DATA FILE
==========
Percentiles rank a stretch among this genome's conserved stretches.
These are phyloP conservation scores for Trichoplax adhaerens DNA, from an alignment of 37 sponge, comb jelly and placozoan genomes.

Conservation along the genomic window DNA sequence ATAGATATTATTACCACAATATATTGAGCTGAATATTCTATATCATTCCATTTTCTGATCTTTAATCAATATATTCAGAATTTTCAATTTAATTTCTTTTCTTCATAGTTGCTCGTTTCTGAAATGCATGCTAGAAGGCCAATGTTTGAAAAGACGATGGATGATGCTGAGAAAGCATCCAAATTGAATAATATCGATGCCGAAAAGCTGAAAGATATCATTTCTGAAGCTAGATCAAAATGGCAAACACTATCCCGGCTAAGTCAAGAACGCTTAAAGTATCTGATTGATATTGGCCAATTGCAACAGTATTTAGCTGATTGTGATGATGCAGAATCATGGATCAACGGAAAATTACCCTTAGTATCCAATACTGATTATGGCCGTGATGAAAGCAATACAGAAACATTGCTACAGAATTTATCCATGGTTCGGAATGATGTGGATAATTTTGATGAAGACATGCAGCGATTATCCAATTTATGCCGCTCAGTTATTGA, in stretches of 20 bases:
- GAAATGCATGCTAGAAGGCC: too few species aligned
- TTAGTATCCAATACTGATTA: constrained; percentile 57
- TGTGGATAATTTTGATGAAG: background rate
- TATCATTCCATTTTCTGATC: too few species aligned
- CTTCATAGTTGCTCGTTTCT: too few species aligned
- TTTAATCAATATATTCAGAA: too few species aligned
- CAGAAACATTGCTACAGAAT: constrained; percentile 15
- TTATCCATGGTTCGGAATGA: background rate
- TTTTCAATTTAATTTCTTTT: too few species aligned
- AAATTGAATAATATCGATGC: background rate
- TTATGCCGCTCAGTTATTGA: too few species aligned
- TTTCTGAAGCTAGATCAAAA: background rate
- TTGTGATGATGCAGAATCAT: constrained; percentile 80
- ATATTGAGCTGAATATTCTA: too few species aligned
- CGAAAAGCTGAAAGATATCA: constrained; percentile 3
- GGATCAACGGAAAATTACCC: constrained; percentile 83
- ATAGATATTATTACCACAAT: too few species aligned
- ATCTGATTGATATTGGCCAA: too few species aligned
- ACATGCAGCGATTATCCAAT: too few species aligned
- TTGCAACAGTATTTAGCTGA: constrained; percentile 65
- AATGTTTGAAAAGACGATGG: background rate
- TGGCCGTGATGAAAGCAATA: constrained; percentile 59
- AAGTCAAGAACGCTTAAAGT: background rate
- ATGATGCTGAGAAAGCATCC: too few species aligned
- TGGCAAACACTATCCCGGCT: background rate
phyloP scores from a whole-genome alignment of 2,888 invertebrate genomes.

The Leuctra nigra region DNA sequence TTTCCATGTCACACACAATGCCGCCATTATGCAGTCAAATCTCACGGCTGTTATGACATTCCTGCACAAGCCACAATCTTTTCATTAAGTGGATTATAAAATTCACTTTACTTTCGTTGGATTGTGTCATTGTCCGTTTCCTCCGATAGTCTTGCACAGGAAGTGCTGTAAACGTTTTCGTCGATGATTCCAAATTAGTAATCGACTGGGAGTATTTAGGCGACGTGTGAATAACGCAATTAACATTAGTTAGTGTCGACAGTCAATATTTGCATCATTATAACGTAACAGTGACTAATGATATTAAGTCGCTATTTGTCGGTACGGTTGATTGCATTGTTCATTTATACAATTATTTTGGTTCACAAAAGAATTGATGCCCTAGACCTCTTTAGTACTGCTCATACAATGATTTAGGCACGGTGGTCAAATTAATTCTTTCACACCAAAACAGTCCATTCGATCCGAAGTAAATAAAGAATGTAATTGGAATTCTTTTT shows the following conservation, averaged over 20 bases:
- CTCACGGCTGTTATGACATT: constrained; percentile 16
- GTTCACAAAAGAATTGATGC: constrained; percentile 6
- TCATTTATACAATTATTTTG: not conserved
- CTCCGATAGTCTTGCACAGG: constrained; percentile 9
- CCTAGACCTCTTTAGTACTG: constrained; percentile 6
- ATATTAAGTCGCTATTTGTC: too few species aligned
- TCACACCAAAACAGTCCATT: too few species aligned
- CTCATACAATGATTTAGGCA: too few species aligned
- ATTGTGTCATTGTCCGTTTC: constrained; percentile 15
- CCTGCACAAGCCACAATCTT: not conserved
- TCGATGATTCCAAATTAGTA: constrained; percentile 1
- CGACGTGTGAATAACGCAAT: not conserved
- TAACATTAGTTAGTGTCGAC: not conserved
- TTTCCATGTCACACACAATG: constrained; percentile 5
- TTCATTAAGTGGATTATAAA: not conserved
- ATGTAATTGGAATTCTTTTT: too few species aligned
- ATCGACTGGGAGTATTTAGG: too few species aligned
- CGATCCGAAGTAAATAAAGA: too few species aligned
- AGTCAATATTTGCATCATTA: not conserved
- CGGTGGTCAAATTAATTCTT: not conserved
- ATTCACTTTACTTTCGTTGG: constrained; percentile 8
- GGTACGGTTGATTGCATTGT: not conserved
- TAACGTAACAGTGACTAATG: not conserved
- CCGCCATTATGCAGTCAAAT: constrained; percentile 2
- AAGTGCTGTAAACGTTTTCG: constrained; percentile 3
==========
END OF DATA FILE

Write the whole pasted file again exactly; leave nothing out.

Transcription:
Percentiles rank a stretch among this genome's conserved stretches.
These are phyloP conservation scores for Trichoplax adhaerens DNA, from an alignment of 37 sponge, comb jelly and placozoan genomes.

Conservation along the genomic window DNA sequence ATAGATATTATTACCACAATATATTGAGCTGAATATTCTATATCATTCCATTTTCTGATCTTTAATCAATATATTCAGAATTTTCAATTTAATTTCTTTTCTTCATAGTTGCTCGTTTCTGAAATGCATGCTAGAAGGCCAATGTTTGAAAAGACGATGGATGATGCTGAGAAAGCATCCAAATTGAATAATATCGATGCCGAAAAGCTGAAAGATATCATTTCTGAAGCTAGATCAAAATGGCAAACACTATCCCGGCTAAGTCAAGAACGCTTAAAGTATCTGATTGATATTGGCCAATTGCAACAGTATTTAGCTGATTGTGATGATGCAGAATCATGGATCAACGGAAAATTACCCTTAGTATCCAATACTGATTATGGCCGTGATGAAAGCAATACAGAAACATTGCTACAGAATTTATCCATGGTTCGGAATGATGTGGATAATTTTGATGAAGACATGCAGCGATTATCCAATTTATGCCGCTCAGTTATTGA, in stretches of 20 bases:
- GAAATGCATGCTAGAAGGCC: too few species aligned
- TTAGTATCCAATACTGATTA: constrained; percentile 57
- TGTGGATAATTTTGATGAAG: background rate
- TATCATTCCATTTTCTGATC: too few species aligned
- CTTCATAGTTGCTCGTTTCT: too few species aligned
- TTTAATCAATATATTCAGAA: too few species aligned
- CAGAAACATTGCTACAGAAT: constrained; percentile 15
- TTATCCATGGTTCGGAATGA: background rate
- TTTTCAATTTAATTTCTTTT: too few species aligned
- AAATTGAATAATATCGATGC: background rate
- TTATGCCGCTCAGTTATTGA: too few species aligned
- TTTCTGAAGCTAGATCAAAA: background rate
- TTGTGATGATGCAGAATCAT: constrained; percentile 80
- ATATTGAGCTGAATATTCTA: too few species aligned
- CGAAAAGCTGAAAGATATCA: constrained; percentile 3
- GGATCAACGGAAAATTACCC: constrained; percentile 83
- ATAGATATTATTACCACAAT: too few species aligned
- ATCTGATTGATATTGGCCAA: too few species aligned
- ACATGCAGCGATTATCCAAT: too few species aligned
- TTGCAACAGTATTTAGCTGA: constrained; percentile 65
- AATGTTTGAAAAGACGATGG: background rate
- TGGCCGTGATGAAAGCAATA: constrained; percentile 59
- AAGTCAAGAACGCTTAAAGT: background rate
- ATGATGCTGAGAAAGCATCC: too few species aligned
- TGGCAAACACTATCCCGGCT: background rate
phyloP scores from a whole-genome alignment of 2,888 invertebrate genomes.

The Leuctra nigra region DNA sequence TTTCCATGTCACACACAATGCCGCCATTATGCAGTCAAATCTCACGGCTGTTATGACATTCCTGCACAAGCCACAATCTTTTCATTAAGTGGATTATAAAATTCACTTTACTTTCGTTGGATTGTGTCATTGTCCGTTTCCTCCGATAGTCTTGCACAGGAAGTGCTGTAAACGTTTTCGTCGATGATTCCAAATTAGTAATCGACTGGGAGTATTTAGGCGACGTGTGAATAACGCAATTAACATTAGTTAGTGTCGACAGTCAATATTTGCATCATTATAACGTAACAGTGACTAATGATATTAAGTCGCTATTTGTCGGTACGGTTGATTGCATTGTTCATTTATACAATTATTTTGGTTCACAAAAGAATTGATGCCCTAGACCTCTTTAGTACTGCTCATACAATGATTTAGGCACGGTGGTCAAATTAATTCTTTCACACCAAAACAGTCCATTCGATCCGAAGTAAATAAAGAATGTAATTGGAATTCTTTTT shows the following conservation, averaged over 20 bases:
- CTCACGGCTGTTATGACATT: constrained; percentile 16
- GTTCACAAAAGAATTGATGC: constrained; percentile 6
- TCATTTATACAATTATTTTG: not conserved
- CTCCGATAGTCTTGCACAGG: constrained; percentile 9
- CCTAGACCTCTTTAGTACTG: constrained; percentile 6
- ATATTAAGTCGCTATTTGTC: too few species aligned
- TCACACCAAAACAGTCCATT: too few species aligned
- CTCATACAATGATTTAGGCA: too few species aligned
- ATTGTGTCATTGTCCGTTTC: constrained; percentile 15
- CCTGCACAAGCCACAATCTT: not conserved
- TCGATGATTCCAAATTAGTA: constrained; percentile 1
- CGACGTGTGAATAACGCAAT: not conserved
- TAACATTAGTTAGTGTCGAC: not conserved
- TTTCCATGTCACACACAATG: constrained; percentile 5
- TTCATTAAGTGGATTATAAA: not conserved
- ATGTAATTGGAATTCTTTTT: too few species aligned
- ATCGACTGGGAGTATTTAGG: too few species aligned
- CGATCCGAAGTAAATAAAGA: too few species aligned
- AGTCAATATTTGCATCATTA: not conserved
- CGGTGGTCAAATTAATTCTT: not conserved
- ATTCACTTTACTTTCGTTGG: constrained; percentile 8
- GGTACGGTTGATTGCATTGT: not conserved
- TAACGTAACAGTGACTAATG: not conserved
- CCGCCATTATGCAGTCAAAT: constrained; percentile 2
- AAGTGCTGTAAACGTTTTCG: constrained; percentile 3